Last minute talks aimed at averting a budget disaster which is due to hit the US tomorrow stalled this morning.
If Congress does not reach an agreement, around $US600 billion of spending cuts and tax increases will take effect from midnight on December 31 (4:00pm Tuesday AEDT) - sending the US economy off the so-called 'fiscal cliff'
Economists predict that would stifle the US economic recovery and send the country back into recession, spelling bad news for the global economy as well.
What is the fiscal cliff? Read our explainer.
This morning talks on brokering a deal ground to a halt as Democrats and Republicans blamed each other for a lack of progress.
Senate Republican minority leader Mitch McConnell warned that negotiators were still a long way from success, despite through-the-night talks.
He said he had received no response to a "good faith offer" to Senate Democrats, and called on his old friend and sparring partner, vice president Joe Biden, to join the fray in the hope of breaking the stalemate.
Senate Democratic leader Harry Reid agreed talks were at a standstill, saying Democrats were unwilling to agree to proposals to cut social security payments.
"This morning, we have been trying to come up with some counteroffer to my friend's proposal," Senator Reid told the Senate. "We have been unable to do that."
Senate Chaplain Barry Black opened the rare Sunday session of the chamber with a plea to God for lawmakers to avoid damaging the economy through their squabbling.
"Look with favour on our nation and save us from self-inflicted wounds," he said in a prayer.
Earlier president Barack Obama urged politicians to strike a deal, even if they must reach a compromise that lacks the significant deficit-reduction measures both sides had sought.
"We're at the point where, in just a couple of days, the law says that every American's tax rates are going up," Mr Obama said.
"Every American's pay cheque will get a lot smaller. And that would be the wrong thing to do for our economy."
We're at the point where, in just a couple of days, the law says that every American's tax rates are going up. Every American's pay cheque will get a lot smaller.
Mr Obama met with congressional leaders at the White House on Friday and declared himself cautiously optimistic about the chances of an agreement.
But he says nothing has materialised since then.
"I was modestly optimistic yesterday, but we don't yet see an agreement. And now the pressure's on Congress to produce," he told NBC's Meet The Press.
Mr Obama, sensing a mandate from his re-election last month, wants to raise taxes on the rich.
Republicans want only to close tax loopholes to raise revenue and demand significant spending cuts in return, notably to federal benefit programs like Social Security.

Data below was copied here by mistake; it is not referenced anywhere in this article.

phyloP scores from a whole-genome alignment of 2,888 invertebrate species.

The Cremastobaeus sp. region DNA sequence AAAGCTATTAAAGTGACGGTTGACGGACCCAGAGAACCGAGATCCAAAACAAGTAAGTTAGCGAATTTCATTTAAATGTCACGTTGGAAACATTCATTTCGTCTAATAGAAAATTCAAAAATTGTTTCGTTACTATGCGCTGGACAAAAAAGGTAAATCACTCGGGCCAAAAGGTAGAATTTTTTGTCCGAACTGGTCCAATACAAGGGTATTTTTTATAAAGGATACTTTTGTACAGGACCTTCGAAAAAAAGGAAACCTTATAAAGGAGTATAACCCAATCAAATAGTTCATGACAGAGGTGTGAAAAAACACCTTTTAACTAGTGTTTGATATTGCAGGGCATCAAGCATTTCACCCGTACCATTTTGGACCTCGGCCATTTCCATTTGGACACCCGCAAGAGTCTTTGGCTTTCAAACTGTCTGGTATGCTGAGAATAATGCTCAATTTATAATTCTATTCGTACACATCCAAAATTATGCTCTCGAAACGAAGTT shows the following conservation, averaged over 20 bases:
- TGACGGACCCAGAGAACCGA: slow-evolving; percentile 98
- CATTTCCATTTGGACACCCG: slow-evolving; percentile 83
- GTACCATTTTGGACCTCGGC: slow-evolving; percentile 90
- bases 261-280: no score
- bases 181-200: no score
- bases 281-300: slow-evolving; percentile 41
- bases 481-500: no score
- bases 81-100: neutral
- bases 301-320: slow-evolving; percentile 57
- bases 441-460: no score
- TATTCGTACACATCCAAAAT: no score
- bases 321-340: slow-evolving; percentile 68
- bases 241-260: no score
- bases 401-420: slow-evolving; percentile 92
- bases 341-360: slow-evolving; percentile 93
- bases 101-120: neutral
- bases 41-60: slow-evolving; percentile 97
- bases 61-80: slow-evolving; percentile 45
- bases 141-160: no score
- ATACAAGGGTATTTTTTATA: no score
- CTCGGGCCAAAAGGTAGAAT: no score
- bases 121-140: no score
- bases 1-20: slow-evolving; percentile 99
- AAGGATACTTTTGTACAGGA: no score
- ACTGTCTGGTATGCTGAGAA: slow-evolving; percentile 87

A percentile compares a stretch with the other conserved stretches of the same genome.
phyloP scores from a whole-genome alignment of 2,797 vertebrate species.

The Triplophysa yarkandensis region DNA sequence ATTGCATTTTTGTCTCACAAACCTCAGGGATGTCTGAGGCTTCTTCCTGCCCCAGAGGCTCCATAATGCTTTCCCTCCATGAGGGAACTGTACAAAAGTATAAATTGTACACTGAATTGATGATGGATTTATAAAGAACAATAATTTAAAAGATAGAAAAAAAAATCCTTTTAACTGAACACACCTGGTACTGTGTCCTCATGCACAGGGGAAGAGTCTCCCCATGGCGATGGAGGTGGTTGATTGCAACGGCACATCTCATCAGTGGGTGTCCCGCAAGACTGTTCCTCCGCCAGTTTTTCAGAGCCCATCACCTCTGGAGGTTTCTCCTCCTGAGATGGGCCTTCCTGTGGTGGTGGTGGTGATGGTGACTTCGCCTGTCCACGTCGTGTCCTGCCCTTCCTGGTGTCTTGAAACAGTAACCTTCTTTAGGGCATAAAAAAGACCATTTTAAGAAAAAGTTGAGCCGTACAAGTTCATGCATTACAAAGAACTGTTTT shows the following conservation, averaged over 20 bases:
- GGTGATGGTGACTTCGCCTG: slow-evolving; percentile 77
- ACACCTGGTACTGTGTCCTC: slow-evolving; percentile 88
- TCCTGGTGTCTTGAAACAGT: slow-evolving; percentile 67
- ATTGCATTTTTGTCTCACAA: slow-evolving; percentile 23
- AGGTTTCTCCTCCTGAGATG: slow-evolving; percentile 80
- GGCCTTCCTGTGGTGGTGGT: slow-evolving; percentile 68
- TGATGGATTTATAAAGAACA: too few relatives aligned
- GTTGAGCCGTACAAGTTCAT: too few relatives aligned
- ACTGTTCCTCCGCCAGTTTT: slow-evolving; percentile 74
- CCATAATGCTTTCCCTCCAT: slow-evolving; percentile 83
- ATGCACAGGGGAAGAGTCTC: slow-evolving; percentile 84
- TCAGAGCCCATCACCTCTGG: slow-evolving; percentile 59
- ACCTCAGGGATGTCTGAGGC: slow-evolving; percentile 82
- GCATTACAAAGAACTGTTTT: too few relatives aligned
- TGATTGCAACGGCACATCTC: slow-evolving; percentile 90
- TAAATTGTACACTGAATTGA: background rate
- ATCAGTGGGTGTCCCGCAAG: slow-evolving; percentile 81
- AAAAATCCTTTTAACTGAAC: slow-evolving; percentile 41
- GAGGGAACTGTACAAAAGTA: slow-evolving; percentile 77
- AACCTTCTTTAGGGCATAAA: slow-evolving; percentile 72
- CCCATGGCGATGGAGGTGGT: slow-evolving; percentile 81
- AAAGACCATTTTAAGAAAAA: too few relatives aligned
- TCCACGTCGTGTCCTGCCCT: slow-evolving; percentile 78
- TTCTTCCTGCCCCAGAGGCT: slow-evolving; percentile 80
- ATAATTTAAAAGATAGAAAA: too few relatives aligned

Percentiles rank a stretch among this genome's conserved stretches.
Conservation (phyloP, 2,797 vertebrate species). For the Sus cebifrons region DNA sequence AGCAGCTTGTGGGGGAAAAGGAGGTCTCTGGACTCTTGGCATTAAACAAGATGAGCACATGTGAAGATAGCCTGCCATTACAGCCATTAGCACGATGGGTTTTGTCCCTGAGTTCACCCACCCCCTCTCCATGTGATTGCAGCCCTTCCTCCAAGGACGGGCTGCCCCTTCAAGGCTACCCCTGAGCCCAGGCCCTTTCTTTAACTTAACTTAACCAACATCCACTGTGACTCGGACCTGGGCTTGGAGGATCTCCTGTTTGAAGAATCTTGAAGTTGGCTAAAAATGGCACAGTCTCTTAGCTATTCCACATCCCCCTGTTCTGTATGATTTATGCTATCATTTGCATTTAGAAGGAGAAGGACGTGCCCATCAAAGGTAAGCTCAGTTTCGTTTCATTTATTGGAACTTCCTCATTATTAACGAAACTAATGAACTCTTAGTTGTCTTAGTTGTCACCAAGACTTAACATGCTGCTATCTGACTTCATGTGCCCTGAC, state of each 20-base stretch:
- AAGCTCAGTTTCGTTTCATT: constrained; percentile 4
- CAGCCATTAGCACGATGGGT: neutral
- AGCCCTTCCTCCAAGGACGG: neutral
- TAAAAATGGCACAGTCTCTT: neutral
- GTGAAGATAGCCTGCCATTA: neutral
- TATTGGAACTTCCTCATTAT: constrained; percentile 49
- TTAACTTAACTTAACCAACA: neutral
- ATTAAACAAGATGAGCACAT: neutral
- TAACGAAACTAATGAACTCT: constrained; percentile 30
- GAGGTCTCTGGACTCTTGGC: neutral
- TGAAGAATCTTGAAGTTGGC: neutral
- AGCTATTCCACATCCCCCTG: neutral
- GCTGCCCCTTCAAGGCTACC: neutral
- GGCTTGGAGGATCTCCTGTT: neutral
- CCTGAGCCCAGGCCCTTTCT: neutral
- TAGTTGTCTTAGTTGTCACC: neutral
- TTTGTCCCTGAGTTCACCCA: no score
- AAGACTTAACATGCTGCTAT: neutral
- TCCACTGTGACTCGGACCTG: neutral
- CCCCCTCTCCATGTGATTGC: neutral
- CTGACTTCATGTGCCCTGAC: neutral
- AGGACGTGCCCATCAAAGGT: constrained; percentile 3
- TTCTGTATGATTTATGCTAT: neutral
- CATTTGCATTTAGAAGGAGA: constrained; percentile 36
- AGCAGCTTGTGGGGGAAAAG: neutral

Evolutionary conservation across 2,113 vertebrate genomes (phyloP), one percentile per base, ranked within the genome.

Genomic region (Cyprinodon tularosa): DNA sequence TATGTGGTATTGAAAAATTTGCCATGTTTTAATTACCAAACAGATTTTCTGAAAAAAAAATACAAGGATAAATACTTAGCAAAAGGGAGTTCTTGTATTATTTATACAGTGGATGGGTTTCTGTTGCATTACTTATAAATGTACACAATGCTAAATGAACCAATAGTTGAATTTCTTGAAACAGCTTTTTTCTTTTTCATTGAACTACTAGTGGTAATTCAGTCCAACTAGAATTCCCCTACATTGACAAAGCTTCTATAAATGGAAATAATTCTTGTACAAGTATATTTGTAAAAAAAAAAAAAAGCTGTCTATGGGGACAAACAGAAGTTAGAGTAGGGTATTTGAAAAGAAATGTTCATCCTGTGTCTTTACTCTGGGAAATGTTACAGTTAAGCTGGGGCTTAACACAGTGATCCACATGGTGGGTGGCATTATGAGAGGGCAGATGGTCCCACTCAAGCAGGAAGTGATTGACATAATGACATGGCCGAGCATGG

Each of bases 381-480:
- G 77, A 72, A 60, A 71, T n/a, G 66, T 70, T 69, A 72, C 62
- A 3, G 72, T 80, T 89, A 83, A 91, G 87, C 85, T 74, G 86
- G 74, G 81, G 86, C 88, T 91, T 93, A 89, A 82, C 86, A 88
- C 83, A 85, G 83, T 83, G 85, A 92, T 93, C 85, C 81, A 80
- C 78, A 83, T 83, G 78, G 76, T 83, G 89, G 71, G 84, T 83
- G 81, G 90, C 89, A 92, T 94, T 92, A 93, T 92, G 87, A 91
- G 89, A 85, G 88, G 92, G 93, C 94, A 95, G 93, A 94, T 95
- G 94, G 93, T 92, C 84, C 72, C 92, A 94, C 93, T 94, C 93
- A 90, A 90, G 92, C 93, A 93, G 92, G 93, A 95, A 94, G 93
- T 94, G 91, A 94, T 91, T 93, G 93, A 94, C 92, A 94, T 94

But if nothing is done by the deadline, all taxpayers will see an increase.
Mr Obama has chided Republicans for resisting a deal despite what he views as significant compromises on his part to cut spending and reform expensive social programs for the poor and elderly.
"The offers that I've made to them have been so fair that a lot of Democrats get mad at me," he said.
Both parties in this deeply polarised Washington had been hoping that we would get some details of a deal and that it could be reached later today (Sunday) so that they could start to brief their members on it. But as we know, time is running out. It's uncertain if those Senate leaders are going to get a deal.
If a compromise is reached, the Senate is going to be the first to vote on it and that could happen tonight (Sunday local time) or even tomorrow, which is New Year’s Eve here in the US.
And that would leave the House to have its vote before midnight on New Year’s Eve.
Washington correspondent Kim Landers
While each side must for the sake of appearances be seen to be seeking a deal, one way out is to go over the cliff, then fix the problem in the first days of next year.
Under that scenario, Republicans who are philosophically opposed to raising taxes could vote to lower the newly raised rates on almost all Americans without formally hiking taxes.
Politicians, while ruing the inability to work out a multi-trillion-dollar grand bargain in time, have said a pared-down version dealing mainly with taxes is within reach.
Citing unnamed people briefed on the talks, The Washington Post said one version under consideration would protect nearly 30 million taxpayers from paying the higher, alternative minimum tax rate for the first time and maintain unemployment benefits for two million people.
The plan also would halt a steep cut in Medicare reimbursements for doctors and preserve popular tax breaks for both businesses and individuals, such as those for research and college tuition, the report said.
But the two sides are still at odds over where to set the limits of wealthy - at $US250,000 or $US400,000 of annual income - and over taxes on inherited estates.
Nor has there been agreement on spending cuts so sought after by Republicans, who say excessive government spending is the main driver of US debt.
Mr Obama has warned that if an agreement is not reached in time, he will ask the Senate to hold an up-or-down vote on a basic package that protects the middle class from a tax hike, extends unemployment insurance, and "lays the groundwork for future... deficit reduction".
In a weekly Republican address, senator Roy Blunt expressed some optimism, saying that "going over the fiscal cliff is avoidable".
But he criticised Democrats for focusing mainly on taxes while setting aside government spending, arguing that such inaction "shouldn't be an option".